Our military Veterans give their all for our country’s safety and prosperity, and they often return from duty with scars, both physical and emotional. Sadly, their suffering doesn’t end with their service, and in years past it has been extremely difficult for them to acquire the care that they need upon their return home. Inability to reach the nearest VA hospital or medical center, understaffing and an abundance of patients made efficient, consistent care almost impossible.
Fortunately, the Veterans Administration (VA) has taken steps to change all of that by implementing Telehealth services for their patients.
According to Dr. Sabrina Smith (va.gov), in 2016 alone 702,000 Veterans made 2.17 million telehealth appointments; 45% of those Veterans had otherwise limited access to VA healthcare. Luckily, to date more than half of US hospitals are beginning to use telehealth services.
But why is telehealth so important for Veterans? And how is it used?
The Veterans Administration website breaks down their telehealth model into three pieces:
- Clinical Video Telehealth (CVT): This facet includes interactive video conferencing for assessment and treatment. This facet can make use of over 50 clinical applications.
- Home Telehealth (HT): This facet refers to regular care, disease management, and in-home monitoring. HT reduces the need for clinic/ER trips for veterans in post-acute care situations, those suffering from chronic disease, and Veterans who are at risk of needing to be placed in long-term care facilities.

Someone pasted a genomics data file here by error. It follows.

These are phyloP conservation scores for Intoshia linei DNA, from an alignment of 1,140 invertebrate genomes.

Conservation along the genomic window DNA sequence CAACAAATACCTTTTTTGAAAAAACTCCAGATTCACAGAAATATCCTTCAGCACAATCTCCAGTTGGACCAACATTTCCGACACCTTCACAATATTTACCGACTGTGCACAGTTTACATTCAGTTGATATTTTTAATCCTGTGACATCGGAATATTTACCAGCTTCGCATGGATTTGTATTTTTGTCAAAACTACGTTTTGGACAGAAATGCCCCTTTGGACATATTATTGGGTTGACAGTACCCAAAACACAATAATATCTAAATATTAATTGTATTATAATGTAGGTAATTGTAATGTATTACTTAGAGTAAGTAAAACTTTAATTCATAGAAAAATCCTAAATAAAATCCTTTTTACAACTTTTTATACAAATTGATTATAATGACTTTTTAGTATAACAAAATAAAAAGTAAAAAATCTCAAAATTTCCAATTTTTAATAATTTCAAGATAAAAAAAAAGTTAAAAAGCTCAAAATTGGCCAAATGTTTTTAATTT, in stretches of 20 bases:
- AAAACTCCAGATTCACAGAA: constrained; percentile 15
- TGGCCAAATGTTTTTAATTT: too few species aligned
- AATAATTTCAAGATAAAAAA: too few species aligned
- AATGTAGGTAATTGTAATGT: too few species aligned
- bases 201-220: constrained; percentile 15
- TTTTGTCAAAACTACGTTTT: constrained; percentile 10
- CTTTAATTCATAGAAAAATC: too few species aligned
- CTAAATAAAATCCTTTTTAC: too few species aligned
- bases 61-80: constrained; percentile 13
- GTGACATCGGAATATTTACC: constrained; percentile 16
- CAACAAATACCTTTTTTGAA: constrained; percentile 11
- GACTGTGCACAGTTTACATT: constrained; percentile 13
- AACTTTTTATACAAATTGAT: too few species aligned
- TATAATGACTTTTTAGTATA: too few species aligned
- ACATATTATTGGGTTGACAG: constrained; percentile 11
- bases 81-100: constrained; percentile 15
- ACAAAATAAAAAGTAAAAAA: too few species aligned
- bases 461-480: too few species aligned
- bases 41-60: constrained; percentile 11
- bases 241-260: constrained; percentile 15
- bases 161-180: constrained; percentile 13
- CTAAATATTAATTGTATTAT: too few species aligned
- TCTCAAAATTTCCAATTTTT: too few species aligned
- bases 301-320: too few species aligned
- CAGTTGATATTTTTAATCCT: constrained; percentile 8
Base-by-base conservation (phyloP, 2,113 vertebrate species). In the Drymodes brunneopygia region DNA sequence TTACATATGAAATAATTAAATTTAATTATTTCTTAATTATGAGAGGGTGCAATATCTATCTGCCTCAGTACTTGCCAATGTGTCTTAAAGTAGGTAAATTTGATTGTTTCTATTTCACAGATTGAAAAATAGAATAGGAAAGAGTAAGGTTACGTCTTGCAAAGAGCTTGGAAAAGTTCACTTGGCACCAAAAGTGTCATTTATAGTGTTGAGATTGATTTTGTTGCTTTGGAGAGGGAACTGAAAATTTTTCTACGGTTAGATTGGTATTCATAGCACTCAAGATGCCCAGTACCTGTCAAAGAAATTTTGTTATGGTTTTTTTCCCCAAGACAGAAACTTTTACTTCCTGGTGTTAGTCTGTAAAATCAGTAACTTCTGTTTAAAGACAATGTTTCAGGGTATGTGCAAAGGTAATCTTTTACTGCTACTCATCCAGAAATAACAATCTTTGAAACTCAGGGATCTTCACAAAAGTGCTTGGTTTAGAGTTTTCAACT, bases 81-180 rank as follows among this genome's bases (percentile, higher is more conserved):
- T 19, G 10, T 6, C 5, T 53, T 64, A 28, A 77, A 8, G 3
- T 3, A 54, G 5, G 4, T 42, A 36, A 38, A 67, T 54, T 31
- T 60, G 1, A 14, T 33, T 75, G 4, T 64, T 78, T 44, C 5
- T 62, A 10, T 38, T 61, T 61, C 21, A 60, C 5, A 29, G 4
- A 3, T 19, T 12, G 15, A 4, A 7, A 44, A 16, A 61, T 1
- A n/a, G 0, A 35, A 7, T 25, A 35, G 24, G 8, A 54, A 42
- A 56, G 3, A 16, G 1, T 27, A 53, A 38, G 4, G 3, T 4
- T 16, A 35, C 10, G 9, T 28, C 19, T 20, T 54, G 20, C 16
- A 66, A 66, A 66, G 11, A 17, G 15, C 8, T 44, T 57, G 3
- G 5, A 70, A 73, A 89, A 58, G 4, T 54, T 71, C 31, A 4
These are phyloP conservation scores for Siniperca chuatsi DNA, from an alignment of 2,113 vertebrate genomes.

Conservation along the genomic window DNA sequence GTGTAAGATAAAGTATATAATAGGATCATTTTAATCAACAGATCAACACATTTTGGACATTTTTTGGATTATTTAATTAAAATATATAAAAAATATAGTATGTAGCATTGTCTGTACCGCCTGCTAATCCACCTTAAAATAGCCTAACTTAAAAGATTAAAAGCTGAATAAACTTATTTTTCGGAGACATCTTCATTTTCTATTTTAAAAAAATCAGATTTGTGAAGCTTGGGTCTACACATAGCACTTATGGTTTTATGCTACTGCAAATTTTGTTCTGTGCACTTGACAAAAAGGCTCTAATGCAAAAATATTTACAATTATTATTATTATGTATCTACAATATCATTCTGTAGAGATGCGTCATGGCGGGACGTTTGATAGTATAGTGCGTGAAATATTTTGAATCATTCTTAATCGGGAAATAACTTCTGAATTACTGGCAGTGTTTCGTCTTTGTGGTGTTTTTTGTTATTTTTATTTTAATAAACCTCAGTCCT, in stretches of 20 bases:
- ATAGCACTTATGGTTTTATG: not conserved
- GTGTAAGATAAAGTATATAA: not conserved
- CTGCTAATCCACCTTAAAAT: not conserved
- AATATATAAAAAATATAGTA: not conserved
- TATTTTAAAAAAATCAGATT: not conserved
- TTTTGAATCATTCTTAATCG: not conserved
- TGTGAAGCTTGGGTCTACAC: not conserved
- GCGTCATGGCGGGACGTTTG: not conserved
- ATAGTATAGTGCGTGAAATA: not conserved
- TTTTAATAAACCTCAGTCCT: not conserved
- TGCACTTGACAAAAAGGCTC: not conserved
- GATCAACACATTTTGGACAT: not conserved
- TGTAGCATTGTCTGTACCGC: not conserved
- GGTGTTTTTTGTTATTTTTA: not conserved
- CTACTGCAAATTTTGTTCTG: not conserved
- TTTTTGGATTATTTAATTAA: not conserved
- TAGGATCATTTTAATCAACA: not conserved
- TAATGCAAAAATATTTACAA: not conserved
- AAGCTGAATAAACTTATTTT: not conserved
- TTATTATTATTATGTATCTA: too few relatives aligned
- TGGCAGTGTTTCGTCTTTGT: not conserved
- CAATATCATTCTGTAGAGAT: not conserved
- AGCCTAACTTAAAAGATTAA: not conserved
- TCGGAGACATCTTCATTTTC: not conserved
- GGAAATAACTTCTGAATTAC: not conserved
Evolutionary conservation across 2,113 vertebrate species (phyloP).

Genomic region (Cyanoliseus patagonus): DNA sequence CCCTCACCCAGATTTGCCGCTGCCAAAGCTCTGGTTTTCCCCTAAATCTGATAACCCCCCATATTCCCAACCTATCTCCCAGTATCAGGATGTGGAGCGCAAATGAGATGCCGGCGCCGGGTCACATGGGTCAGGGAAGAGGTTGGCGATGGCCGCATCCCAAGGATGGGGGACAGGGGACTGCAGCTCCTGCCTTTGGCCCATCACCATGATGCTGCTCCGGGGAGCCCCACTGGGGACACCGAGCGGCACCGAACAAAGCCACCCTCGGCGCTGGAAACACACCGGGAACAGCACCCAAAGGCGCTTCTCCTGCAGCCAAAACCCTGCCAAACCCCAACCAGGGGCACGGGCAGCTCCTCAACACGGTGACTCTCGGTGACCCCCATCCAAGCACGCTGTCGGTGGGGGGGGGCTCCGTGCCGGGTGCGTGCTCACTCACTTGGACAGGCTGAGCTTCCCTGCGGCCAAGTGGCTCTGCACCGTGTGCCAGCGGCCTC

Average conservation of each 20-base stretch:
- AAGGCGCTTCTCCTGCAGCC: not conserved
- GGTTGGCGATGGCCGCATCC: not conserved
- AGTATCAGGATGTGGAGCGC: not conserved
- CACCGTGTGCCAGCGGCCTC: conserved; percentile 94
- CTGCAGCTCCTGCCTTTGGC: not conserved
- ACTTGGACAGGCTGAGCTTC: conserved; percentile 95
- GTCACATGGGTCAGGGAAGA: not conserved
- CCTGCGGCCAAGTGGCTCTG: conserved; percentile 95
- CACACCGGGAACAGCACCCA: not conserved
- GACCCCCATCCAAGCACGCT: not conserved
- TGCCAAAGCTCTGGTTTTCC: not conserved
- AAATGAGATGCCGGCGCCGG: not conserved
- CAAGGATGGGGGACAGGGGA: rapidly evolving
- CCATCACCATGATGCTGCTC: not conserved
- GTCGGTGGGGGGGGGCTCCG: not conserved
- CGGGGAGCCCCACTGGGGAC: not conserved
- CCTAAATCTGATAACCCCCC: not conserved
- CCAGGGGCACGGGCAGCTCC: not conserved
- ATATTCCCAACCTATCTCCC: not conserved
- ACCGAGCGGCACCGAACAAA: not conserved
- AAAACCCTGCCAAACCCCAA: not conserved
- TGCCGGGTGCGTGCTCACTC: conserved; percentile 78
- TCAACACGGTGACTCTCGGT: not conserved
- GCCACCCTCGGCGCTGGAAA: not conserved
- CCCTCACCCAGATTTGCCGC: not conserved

- Store & Forward Telehealth (SFT): This facet uses telehealth to gather, store and forward patient data to other providers for review and evaluation. This is a critical piece of the puzzle when keeping a patient’s team care plan current and accurate.
Simply stated, telehealth services ensure that Veterans are seen and cared for, consistently and effectively. A diabetes patient, for example, can easily use telehealth services to attend video appointments with an endocrinologist; have vitals remotely monitored by doctors; and communicate with pharmacists regarding any medication updates or changes.
We could say more, but we think the VA’s website sums it up perfectly:
“Telehealth services are mission-critical to the future direction of VA care to Veterans.”
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